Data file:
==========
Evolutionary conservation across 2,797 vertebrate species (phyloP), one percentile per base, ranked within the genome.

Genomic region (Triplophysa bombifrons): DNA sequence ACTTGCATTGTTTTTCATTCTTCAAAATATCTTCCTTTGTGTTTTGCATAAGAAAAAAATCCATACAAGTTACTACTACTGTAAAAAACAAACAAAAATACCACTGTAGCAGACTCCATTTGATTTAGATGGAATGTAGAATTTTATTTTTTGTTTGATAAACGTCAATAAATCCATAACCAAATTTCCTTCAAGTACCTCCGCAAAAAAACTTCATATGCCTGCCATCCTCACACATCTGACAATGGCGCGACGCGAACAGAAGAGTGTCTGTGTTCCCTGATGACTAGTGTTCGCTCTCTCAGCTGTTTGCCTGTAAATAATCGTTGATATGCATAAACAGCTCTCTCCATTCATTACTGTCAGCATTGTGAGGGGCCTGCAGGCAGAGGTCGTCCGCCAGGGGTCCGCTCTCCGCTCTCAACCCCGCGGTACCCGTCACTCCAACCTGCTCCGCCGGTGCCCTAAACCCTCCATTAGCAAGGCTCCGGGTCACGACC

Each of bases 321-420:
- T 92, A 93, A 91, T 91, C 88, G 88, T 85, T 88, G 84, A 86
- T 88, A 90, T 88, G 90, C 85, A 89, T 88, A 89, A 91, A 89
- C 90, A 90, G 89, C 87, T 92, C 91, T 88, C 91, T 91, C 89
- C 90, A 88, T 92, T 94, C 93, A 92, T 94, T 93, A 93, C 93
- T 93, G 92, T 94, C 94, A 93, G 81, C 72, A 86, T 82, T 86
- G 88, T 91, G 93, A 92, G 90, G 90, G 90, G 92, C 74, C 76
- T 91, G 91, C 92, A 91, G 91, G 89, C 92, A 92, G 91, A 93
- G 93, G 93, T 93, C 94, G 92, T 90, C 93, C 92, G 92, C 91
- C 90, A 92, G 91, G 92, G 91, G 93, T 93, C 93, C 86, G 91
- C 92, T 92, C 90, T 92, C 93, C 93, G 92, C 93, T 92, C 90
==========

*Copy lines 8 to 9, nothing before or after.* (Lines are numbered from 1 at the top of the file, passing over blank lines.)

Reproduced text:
- T 93, G 92, T 94, C 94, A 93, G 81, C 72, A 86, T 82, T 86
- G 88, T 91, G 93, A 92, G 90, G 90, G 90, G 92, C 74, C 76